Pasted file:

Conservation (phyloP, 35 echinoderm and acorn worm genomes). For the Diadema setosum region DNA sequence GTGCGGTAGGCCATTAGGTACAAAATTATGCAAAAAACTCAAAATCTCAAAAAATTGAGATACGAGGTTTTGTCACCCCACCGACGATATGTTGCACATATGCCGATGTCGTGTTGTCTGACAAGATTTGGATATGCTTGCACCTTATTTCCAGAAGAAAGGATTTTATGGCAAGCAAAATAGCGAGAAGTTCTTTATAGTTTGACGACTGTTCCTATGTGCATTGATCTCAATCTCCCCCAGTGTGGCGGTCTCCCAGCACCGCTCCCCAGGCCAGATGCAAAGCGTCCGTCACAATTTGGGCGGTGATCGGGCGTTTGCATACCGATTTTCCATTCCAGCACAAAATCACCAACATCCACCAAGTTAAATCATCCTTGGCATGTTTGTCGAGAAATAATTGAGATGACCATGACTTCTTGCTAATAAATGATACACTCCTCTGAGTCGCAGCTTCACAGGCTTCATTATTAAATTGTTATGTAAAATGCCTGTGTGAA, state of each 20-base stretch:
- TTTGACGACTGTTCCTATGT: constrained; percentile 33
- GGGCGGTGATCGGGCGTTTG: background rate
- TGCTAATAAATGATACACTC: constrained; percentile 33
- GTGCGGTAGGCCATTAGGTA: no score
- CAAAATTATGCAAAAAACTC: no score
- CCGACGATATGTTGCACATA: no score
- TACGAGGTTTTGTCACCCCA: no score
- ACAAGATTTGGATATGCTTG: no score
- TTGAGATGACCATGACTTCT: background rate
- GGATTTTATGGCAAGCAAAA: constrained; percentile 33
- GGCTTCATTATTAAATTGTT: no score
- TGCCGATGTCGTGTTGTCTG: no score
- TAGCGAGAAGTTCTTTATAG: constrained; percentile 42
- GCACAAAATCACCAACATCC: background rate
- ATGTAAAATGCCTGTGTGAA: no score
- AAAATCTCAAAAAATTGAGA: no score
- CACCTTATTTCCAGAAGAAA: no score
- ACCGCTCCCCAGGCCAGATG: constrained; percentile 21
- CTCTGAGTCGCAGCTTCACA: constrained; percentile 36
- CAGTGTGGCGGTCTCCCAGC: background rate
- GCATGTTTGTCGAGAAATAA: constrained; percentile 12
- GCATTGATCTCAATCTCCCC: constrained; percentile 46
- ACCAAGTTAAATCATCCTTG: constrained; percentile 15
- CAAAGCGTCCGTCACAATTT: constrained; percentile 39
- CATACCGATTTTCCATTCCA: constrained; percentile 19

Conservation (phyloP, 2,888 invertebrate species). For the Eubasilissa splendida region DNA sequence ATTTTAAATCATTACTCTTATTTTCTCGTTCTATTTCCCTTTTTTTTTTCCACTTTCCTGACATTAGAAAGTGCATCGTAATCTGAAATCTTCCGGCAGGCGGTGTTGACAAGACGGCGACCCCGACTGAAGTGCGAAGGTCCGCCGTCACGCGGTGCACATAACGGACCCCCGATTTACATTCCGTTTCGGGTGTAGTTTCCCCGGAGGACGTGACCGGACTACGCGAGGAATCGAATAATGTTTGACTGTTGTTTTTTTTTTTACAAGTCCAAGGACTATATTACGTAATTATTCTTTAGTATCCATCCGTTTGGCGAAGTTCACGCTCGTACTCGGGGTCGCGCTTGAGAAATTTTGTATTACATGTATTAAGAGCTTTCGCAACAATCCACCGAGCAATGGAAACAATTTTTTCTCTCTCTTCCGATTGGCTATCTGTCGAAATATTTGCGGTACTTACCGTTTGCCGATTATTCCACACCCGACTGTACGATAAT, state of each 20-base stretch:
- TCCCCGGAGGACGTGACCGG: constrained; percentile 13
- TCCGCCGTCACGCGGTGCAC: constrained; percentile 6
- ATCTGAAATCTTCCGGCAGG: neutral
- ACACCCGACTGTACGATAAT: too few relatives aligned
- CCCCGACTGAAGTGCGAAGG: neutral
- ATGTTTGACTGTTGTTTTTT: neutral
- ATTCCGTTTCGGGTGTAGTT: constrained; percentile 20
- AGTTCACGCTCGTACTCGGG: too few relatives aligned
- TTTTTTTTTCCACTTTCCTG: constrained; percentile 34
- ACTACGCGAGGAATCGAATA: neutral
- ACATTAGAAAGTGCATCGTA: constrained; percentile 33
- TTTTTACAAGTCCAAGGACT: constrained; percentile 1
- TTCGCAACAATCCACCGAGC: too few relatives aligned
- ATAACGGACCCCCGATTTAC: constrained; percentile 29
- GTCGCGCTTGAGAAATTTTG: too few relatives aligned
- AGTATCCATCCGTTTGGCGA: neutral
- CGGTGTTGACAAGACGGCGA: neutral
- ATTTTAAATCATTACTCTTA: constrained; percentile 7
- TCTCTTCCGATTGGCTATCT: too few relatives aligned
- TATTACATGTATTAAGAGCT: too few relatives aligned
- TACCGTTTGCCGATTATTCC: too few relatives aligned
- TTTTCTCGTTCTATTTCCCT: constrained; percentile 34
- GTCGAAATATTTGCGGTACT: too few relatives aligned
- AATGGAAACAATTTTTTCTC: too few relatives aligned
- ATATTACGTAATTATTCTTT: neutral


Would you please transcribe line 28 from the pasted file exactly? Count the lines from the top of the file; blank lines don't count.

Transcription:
- TCCCCGGAGGACGTGACCGG: constrained; percentile 13